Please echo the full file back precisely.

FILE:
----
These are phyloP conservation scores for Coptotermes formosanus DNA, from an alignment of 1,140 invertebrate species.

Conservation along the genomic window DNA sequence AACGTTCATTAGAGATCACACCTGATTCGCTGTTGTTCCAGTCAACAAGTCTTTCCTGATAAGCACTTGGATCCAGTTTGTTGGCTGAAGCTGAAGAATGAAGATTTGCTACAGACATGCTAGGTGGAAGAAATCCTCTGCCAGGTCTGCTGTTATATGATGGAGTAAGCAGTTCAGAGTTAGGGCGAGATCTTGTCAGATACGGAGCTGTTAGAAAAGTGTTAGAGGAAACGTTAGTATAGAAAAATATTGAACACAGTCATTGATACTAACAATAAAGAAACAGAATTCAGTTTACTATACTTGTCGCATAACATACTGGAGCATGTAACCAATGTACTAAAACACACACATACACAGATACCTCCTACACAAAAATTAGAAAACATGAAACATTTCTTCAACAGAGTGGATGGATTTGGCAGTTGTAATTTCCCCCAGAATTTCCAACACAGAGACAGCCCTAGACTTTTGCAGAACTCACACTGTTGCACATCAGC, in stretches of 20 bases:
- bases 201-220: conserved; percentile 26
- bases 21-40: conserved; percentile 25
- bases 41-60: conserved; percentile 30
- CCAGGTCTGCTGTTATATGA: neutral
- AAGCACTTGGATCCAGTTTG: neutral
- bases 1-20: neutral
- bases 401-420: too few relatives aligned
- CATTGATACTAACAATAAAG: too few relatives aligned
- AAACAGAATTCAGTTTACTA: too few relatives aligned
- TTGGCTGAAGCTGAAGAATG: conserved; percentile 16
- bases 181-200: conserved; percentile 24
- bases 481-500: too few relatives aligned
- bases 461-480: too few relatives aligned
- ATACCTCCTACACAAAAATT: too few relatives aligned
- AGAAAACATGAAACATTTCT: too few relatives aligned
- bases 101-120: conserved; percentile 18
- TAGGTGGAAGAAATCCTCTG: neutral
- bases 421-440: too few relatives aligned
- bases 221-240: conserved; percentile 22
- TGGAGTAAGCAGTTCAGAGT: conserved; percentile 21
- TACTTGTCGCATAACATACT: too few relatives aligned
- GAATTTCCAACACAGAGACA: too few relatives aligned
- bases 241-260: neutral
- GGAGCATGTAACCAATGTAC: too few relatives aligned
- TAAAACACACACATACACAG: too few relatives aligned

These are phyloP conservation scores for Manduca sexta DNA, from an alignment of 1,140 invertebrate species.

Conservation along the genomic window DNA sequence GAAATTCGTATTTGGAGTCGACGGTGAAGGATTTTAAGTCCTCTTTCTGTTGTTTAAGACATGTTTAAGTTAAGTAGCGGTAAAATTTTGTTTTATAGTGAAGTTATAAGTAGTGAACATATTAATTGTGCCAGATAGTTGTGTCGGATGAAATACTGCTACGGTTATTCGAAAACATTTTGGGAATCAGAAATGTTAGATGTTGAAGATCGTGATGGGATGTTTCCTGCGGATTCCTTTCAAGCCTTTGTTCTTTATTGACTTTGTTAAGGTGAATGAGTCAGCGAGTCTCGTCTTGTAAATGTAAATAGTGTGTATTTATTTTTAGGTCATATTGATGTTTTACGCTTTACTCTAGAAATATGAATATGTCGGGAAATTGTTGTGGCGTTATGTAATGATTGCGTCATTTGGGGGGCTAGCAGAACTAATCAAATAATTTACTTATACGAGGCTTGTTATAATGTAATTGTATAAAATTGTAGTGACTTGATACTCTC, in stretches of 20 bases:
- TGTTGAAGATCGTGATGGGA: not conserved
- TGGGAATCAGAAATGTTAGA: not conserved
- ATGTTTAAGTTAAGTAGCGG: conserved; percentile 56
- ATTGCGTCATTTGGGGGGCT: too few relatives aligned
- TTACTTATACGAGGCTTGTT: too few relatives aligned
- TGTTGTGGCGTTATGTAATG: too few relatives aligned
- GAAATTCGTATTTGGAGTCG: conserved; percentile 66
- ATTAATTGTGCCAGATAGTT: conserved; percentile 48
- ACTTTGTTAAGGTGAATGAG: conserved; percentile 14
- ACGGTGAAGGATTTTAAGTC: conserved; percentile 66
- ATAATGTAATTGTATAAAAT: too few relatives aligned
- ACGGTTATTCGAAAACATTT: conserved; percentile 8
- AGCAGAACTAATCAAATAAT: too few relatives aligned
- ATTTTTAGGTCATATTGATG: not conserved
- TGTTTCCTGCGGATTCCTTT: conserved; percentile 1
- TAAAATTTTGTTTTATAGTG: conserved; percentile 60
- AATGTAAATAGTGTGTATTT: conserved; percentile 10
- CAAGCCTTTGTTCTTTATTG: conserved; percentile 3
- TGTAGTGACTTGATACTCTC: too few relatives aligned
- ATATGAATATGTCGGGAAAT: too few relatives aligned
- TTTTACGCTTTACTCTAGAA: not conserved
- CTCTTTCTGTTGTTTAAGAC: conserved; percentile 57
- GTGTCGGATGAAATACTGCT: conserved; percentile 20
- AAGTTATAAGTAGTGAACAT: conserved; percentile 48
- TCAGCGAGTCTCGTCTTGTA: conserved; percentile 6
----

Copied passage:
These are phyloP conservation scores for Coptotermes formosanus DNA, from an alignment of 1,140 invertebrate species.

Conservation along the genomic window DNA sequence AACGTTCATTAGAGATCACACCTGATTCGCTGTTGTTCCAGTCAACAAGTCTTTCCTGATAAGCACTTGGATCCAGTTTGTTGGCTGAAGCTGAAGAATGAAGATTTGCTACAGACATGCTAGGTGGAAGAAATCCTCTGCCAGGTCTGCTGTTATATGATGGAGTAAGCAGTTCAGAGTTAGGGCGAGATCTTGTCAGATACGGAGCTGTTAGAAAAGTGTTAGAGGAAACGTTAGTATAGAAAAATATTGAACACAGTCATTGATACTAACAATAAAGAAACAGAATTCAGTTTACTATACTTGTCGCATAACATACTGGAGCATGTAACCAATGTACTAAAACACACACATACACAGATACCTCCTACACAAAAATTAGAAAACATGAAACATTTCTTCAACAGAGTGGATGGATTTGGCAGTTGTAATTTCCCCCAGAATTTCCAACACAGAGACAGCCCTAGACTTTTGCAGAACTCACACTGTTGCACATCAGC, in stretches of 20 bases:
- bases 201-220: conserved; percentile 26
- bases 21-40: conserved; percentile 25
- bases 41-60: conserved; percentile 30
- CCAGGTCTGCTGTTATATGA: neutral
- AAGCACTTGGATCCAGTTTG: neutral
- bases 1-20: neutral
- bases 401-420: too few relatives aligned
- CATTGATACTAACAATAAAG: too few relatives aligned
- AAACAGAATTCAGTTTACTA: too few relatives aligned
- TTGGCTGAAGCTGAAGAATG: conserved; percentile 16
- bases 181-200: conserved; percentile 24
- bases 481-500: too few relatives aligned
- bases 461-480: too few relatives aligned
- ATACCTCCTACACAAAAATT: too few relatives aligned
- AGAAAACATGAAACATTTCT: too few relatives aligned
- bases 101-120: conserved; percentile 18
- TAGGTGGAAGAAATCCTCTG: neutral
- bases 421-440: too few relatives aligned
- bases 221-240: conserved; percentile 22
- TGGAGTAAGCAGTTCAGAGT: conserved; percentile 21
- TACTTGTCGCATAACATACT: too few relatives aligned
- GAATTTCCAACACAGAGACA: too few relatives aligned
- bases 241-260: neutral
- GGAGCATGTAACCAATGTAC: too few relatives aligned
- TAAAACACACACATACACAG: too few relatives aligned

These are phyloP conservation scores for Manduca sexta DNA, from an alignment of 1,140 invertebrate species.

Conservation along the genomic window DNA sequence GAAATTCGTATTTGGAGTCGACGGTGAAGGATTTTAAGTCCTCTTTCTGTTGTTTAAGACATGTTTAAGTTAAGTAGCGGTAAAATTTTGTTTTATAGTGAAGTTATAAGTAGTGAACATATTAATTGTGCCAGATAGTTGTGTCGGATGAAATACTGCTACGGTTATTCGAAAACATTTTGGGAATCAGAAATGTTAGATGTTGAAGATCGTGATGGGATGTTTCCTGCGGATTCCTTTCAAGCCTTTGTTCTTTATTGACTTTGTTAAGGTGAATGAGTCAGCGAGTCTCGTCTTGTAAATGTAAATAGTGTGTATTTATTTTTAGGTCATATTGATGTTTTACGCTTTACTCTAGAAATATGAATATGTCGGGAAATTGTTGTGGCGTTATGTAATGATTGCGTCATTTGGGGGGCTAGCAGAACTAATCAAATAATTTACTTATACGAGGCTTGTTATAATGTAATTGTATAAAATTGTAGTGACTTGATACTCTC, in stretches of 20 bases:
- TGTTGAAGATCGTGATGGGA: not conserved
- TGGGAATCAGAAATGTTAGA: not conserved
- ATGTTTAAGTTAAGTAGCGG: conserved; percentile 56
- ATTGCGTCATTTGGGGGGCT: too few relatives aligned
- TTACTTATACGAGGCTTGTT: too few relatives aligned
- TGTTGTGGCGTTATGTAATG: too few relatives aligned
- GAAATTCGTATTTGGAGTCG: conserved; percentile 66
- ATTAATTGTGCCAGATAGTT: conserved; percentile 48
- ACTTTGTTAAGGTGAATGAG: conserved; percentile 14
- ACGGTGAAGGATTTTAAGTC: conserved; percentile 66
- ATAATGTAATTGTATAAAAT: too few relatives aligned
- ACGGTTATTCGAAAACATTT: conserved; percentile 8
- AGCAGAACTAATCAAATAAT: too few relatives aligned
- ATTTTTAGGTCATATTGATG: not conserved
- TGTTTCCTGCGGATTCCTTT: conserved; percentile 1
- TAAAATTTTGTTTTATAGTG: conserved; percentile 60
- AATGTAAATAGTGTGTATTT: conserved; percentile 10
- CAAGCCTTTGTTCTTTATTG: conserved; percentile 3
- TGTAGTGACTTGATACTCTC: too few relatives aligned
- ATATGAATATGTCGGGAAAT: too few relatives aligned
- TTTTACGCTTTACTCTAGAA: not conserved
- CTCTTTCTGTTGTTTAAGAC: conserved; percentile 57
- GTGTCGGATGAAATACTGCT: conserved; percentile 20
- AAGTTATAAGTAGTGAACAT: conserved; percentile 48
- TCAGCGAGTCTCGTCTTGTA: conserved; percentile 6